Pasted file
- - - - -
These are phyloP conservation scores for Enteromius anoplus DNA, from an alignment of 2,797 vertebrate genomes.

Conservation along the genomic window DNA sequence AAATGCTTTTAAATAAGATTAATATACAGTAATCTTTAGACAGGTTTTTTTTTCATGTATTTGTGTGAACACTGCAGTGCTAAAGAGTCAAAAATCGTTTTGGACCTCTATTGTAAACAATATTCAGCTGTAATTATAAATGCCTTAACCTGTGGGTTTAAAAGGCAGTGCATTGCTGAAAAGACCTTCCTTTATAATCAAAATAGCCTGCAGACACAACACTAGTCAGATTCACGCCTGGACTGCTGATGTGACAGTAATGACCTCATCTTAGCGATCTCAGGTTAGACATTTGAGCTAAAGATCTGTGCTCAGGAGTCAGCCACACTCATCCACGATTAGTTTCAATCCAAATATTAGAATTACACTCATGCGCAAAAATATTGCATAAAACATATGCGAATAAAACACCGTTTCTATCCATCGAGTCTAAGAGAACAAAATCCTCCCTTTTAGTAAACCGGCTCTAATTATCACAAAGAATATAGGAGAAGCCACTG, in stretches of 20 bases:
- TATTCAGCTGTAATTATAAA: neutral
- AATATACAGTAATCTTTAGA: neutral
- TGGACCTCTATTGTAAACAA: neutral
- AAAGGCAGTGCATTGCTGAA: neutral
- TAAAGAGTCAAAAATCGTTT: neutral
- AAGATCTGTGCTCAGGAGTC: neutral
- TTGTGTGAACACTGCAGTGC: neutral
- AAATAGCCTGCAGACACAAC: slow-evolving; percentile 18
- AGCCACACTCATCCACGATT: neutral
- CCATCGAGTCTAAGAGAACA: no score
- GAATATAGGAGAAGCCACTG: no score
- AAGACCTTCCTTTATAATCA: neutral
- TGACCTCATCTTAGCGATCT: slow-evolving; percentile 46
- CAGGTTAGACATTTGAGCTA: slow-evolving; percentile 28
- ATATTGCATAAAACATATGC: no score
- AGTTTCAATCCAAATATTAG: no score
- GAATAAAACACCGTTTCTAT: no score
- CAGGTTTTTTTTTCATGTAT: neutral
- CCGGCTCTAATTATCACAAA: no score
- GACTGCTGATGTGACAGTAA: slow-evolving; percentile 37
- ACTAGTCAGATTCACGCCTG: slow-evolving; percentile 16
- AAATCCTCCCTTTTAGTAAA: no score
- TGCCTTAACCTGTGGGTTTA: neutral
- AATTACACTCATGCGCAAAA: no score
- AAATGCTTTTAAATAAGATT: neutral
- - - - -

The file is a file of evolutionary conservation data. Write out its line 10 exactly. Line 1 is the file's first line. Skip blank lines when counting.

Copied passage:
- AAATAGCCTGCAGACACAAC: slow-evolving; percentile 18